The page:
It’s available to watch in parts on Youtube but you could get the DVD here and turn off your smartphone, close the laptop, hide the remote and watch it as you would in 1992 and imagine how the line between reality and fiction got blurred.


Creator Stephen Volk
Starring Michael Parkinson
Sarah Greene
Mike Smith
Craig Charles
Country United Kingdom
Language English
Original channel BBC1
Release date 31 October 1992
Running time 91 minutes

Creighton Chaney aka Lon Jr.

In the film Man of a Thousand Faces a dying Lon Chaney played by James Cagney signals for his son Creighton to hand him his make up box inscribed with his name and with greasepaint he adds “Jr.” to the “Lon Chaney”. A Hollywood film signalling the start of Lon Chaney Jr.’s career of putting crap on his face for the sake of film.


The irony being that the mixture of a famous name, inheriting the endurance of painful make up techniques and being a hulk of a man. Chaney Jr. was either a monster or a goon for 95% of his career and the pressures of Hollywood turned him to a life reliant on alcohol. You almost think Lon Chaney Sr. would have served his son better if he left the make-up box as it was .
No matter what, Lon Jr. always remained under his father’s shadow. Who was respected for playing tortured souls like Quasimodo and the Phantom and not just because he put on a lot of make up. Saying that, his  career blossomed some what, he is the only actor to play four of Universal’s famous monsters, a vampire in Son of Dracula, the Mummy, Frankenstein’s monster and of course the Wolf Man.
Playing The Wolf Man was one of the twelve step backs towards alcoholism. The make-up and effects in the film were gruelling 6 hours to put on 3 hours to take off, with some of the transformations in The Wolf Man series clocking up a shooting period of 24 hours. That’s 24 hours of Chaney Jr, lying down while they slowly add more and more hair and prosthetics to his face. Who wouldn’t want a tipple under those circumstances? It’s fair to say that Mr. Wolf Man was pretty drunk by the end of those transformations.
Lon Chaney Jr.’s alcoholism became embarrassingly public knowledge when he turned up inebriated to play the monster in a live TV production of Frankenstein, you would think it’s a character where the actor could get away with playing it drunk, but unfortunately Lon thought the live broadcast was merely a dress rehearsal, so instead of smashing things up like the monster is supposed to do, he picked up chairs and carefully put them back down, apparently he can be heard mumbling “break later”.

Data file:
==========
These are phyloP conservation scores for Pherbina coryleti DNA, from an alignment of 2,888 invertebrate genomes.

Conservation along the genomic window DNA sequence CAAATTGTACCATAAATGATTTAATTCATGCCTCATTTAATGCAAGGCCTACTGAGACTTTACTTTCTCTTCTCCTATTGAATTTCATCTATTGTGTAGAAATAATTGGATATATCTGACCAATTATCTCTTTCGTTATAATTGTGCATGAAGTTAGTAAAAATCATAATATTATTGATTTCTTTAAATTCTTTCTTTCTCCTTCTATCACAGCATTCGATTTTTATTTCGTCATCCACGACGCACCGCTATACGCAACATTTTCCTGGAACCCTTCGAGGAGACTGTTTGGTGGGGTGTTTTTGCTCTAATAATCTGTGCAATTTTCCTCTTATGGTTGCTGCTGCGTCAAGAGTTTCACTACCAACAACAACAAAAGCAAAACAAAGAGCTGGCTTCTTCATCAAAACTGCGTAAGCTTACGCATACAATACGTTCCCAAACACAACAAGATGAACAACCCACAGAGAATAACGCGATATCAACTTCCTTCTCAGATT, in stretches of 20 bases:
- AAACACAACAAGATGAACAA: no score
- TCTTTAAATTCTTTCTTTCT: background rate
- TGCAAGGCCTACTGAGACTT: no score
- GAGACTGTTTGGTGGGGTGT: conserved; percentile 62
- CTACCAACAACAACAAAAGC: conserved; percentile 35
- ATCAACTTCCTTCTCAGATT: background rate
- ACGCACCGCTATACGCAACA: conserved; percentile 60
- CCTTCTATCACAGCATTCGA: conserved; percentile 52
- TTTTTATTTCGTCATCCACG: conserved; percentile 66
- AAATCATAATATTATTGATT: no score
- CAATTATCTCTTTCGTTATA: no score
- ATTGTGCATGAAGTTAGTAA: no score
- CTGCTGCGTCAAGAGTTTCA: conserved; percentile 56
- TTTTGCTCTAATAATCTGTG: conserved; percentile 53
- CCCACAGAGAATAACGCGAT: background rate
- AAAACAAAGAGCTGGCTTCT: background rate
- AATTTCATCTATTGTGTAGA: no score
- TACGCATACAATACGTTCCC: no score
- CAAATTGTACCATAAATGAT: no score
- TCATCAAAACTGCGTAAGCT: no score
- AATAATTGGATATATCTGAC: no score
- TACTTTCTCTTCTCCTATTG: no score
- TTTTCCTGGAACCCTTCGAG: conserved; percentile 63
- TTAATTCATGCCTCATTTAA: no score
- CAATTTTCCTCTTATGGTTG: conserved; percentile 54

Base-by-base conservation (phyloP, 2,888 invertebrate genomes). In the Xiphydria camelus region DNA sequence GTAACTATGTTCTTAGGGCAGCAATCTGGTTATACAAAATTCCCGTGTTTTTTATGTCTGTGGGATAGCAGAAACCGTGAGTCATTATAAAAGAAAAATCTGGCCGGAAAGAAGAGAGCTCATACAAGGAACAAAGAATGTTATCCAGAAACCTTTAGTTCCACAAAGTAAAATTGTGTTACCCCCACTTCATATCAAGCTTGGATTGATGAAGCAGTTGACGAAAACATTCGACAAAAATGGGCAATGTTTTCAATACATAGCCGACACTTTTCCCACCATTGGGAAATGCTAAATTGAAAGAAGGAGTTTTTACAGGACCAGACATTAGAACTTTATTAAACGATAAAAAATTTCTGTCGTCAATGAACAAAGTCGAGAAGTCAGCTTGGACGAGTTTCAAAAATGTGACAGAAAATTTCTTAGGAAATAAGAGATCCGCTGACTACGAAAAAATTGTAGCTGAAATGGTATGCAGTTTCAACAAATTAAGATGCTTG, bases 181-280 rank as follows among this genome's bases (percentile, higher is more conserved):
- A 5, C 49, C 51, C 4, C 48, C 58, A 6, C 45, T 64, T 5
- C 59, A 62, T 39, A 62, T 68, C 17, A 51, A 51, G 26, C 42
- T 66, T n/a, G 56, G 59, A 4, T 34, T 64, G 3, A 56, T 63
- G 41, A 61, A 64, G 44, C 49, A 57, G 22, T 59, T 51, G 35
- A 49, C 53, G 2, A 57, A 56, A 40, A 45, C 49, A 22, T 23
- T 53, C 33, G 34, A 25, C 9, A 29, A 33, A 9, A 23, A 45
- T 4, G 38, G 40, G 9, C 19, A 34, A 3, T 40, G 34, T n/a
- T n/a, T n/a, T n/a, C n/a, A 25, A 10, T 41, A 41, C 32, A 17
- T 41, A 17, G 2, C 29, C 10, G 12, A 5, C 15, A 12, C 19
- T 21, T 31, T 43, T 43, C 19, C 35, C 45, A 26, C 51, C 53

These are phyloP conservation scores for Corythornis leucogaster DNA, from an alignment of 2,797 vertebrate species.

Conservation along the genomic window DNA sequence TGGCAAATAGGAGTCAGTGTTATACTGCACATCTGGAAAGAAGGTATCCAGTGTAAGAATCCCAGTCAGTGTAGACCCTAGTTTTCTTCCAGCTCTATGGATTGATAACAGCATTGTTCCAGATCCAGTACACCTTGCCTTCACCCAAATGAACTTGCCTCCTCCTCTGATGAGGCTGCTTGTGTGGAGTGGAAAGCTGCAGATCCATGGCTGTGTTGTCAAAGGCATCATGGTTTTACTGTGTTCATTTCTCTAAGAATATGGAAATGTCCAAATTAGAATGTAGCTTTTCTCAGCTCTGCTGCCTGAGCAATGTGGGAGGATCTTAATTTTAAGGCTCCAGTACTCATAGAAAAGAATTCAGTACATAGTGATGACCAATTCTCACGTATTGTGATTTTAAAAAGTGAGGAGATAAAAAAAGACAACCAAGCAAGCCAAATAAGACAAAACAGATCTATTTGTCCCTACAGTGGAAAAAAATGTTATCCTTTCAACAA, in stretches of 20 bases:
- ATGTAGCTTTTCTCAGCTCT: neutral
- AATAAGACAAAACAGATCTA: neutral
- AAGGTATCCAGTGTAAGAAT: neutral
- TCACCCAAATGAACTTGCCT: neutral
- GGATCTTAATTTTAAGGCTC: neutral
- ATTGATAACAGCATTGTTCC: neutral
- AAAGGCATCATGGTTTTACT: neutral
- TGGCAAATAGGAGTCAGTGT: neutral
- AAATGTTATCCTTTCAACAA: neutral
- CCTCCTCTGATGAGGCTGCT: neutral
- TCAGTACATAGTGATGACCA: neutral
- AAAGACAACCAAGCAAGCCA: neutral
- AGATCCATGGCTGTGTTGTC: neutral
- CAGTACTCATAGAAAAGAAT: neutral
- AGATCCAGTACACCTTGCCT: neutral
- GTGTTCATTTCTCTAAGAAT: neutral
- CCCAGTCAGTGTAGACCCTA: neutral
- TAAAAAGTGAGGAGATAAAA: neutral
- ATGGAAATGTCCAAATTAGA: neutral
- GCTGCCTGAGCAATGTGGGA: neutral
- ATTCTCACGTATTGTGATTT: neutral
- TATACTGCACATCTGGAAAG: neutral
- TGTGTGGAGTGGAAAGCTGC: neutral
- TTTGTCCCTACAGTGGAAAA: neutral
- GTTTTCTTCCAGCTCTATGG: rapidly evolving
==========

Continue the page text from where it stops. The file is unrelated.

Lon Chaney Jr.’s career of playing scary things under layers of make up is bookended by two stand-out performances. Neither of them under disguise. Near the beginning of his career he played Lennie Small and near the end of his career he played Bruno in Spider Baby.
And for me, Spider Baby is what I’ll remember him for. . In Spider-Baby we see Lon’s character wear his heart on his sleeve as Bruno, the elderly carer for the children of the Merrye family, a family stricken with an unfortunate disease called Merryre Syndrome (not a coincidence), in which they devolve and regress mentally, socially and physically. His relationship with the children is interrupted by two distant relatives who feel they are entitled to the house and to put the children into care. Bruno’s desperation to keep the family together and cared for by him as promised to their parents knows no bounds and it’s in this he gives his most soulful performance.
The alcoholism was public knowledge at this stage, although some crew members claim they never saw him touch a drop, others were well aware that the oranges he seemed to love so much were injected with hard liquor. That’s when you know an alcoholic has gone pro. Aware of his problem, ashamed almost, but still coming up with ingenious ideas of how to keep it up.
Lon Chaney Jr. was hailed to be a child prodigy and like his father become one of the biggest stars in the world (Chaney Sr. was just behind Chaplin) and ended up being used and spat out by the industry that embraced his father so much. Only to end up being an alcoholic in low budget horror comedies like Spider-Baby, without make-up, playing the straight man to the monsters. The irony is how this was his best performance, though unfortunately not his swansong, he went on to star in several more films, his final role being, fittingly a supporting one in Dracula vs. Frankenstein.
He died of heart failure aged 67.
Seek out a copy of Spider-Baby and raise a glass to Creighton Chaney, the fallen prodigy.